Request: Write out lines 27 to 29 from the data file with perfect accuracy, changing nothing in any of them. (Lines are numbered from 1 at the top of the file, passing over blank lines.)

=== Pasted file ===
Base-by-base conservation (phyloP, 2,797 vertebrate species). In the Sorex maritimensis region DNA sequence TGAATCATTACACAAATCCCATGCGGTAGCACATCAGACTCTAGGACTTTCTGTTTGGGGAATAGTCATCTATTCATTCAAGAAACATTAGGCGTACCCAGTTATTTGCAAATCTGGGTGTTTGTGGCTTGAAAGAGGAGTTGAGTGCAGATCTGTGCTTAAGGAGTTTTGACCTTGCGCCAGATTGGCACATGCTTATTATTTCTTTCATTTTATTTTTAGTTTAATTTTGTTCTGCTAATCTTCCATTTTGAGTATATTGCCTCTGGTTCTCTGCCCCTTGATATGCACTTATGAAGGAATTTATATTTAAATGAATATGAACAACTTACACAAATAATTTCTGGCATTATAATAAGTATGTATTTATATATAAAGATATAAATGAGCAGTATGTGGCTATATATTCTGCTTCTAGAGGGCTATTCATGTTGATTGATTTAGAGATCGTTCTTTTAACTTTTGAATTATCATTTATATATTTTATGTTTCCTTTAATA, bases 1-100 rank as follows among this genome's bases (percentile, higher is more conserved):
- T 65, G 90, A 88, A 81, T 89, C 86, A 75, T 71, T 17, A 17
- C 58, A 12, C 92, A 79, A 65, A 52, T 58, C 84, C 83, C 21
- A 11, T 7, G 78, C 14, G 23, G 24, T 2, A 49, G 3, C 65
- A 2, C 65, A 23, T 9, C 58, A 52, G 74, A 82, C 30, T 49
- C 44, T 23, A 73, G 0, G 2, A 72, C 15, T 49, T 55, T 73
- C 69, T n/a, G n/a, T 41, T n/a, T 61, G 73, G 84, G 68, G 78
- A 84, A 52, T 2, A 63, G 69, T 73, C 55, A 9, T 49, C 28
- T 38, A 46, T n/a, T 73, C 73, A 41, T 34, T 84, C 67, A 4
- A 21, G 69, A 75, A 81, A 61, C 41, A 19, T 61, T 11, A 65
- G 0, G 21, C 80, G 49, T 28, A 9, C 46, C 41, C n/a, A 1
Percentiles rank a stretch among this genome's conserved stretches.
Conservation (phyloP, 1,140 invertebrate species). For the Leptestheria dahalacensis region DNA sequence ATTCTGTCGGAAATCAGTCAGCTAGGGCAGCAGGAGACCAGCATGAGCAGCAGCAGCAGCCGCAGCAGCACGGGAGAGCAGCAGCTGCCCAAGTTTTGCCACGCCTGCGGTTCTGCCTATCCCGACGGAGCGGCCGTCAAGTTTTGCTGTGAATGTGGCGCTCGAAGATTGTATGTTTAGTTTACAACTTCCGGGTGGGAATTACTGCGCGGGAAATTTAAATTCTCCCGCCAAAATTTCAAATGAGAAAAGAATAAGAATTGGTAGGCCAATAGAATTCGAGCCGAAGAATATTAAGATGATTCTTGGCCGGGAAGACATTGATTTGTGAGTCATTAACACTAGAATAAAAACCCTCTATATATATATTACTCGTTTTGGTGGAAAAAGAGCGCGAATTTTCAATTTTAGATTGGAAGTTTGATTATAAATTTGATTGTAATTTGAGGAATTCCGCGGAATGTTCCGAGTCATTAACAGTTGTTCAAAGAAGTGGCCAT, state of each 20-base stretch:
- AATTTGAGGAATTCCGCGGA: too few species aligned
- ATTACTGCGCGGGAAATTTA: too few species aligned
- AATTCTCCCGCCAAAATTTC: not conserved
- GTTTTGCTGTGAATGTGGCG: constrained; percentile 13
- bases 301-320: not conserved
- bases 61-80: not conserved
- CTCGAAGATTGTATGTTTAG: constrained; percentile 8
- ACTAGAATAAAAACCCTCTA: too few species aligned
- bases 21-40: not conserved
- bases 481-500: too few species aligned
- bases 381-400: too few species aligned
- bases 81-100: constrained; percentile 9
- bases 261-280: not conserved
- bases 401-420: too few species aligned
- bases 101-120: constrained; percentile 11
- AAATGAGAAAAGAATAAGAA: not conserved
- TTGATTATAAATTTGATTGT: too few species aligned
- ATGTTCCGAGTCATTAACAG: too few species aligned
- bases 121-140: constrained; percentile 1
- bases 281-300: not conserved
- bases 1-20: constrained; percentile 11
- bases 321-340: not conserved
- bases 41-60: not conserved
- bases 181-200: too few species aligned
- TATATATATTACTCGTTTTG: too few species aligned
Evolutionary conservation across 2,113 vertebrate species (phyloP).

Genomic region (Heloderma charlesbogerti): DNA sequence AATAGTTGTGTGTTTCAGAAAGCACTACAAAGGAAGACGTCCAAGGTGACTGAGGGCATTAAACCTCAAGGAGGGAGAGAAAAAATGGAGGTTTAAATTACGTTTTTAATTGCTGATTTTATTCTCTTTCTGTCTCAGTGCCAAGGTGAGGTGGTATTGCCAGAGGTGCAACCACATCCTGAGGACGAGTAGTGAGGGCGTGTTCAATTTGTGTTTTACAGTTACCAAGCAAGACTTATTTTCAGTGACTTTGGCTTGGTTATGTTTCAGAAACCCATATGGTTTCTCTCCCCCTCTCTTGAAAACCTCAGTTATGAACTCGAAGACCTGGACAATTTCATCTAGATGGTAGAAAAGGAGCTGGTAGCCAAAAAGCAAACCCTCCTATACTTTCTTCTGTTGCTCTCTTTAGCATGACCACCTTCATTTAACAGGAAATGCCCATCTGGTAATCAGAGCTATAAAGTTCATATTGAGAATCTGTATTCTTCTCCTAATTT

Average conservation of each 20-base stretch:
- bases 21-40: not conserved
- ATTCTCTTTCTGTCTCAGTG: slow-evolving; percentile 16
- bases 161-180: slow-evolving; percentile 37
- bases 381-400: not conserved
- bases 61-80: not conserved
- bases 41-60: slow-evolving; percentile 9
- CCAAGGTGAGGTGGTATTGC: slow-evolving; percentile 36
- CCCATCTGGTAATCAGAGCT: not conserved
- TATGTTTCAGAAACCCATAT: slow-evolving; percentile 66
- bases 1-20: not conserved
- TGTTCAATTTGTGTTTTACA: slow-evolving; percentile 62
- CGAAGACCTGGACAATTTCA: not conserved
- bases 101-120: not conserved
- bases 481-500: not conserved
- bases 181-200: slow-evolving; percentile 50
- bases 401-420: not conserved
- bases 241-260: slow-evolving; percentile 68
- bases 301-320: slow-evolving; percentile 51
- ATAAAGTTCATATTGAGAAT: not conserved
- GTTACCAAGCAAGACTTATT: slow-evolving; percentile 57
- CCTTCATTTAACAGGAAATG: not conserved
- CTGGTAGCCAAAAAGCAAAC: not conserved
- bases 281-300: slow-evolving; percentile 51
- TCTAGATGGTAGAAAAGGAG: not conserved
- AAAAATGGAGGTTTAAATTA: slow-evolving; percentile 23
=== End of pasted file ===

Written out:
- bases 401-420: too few species aligned
- bases 101-120: constrained; percentile 11
- AAATGAGAAAAGAATAAGAA: not conserved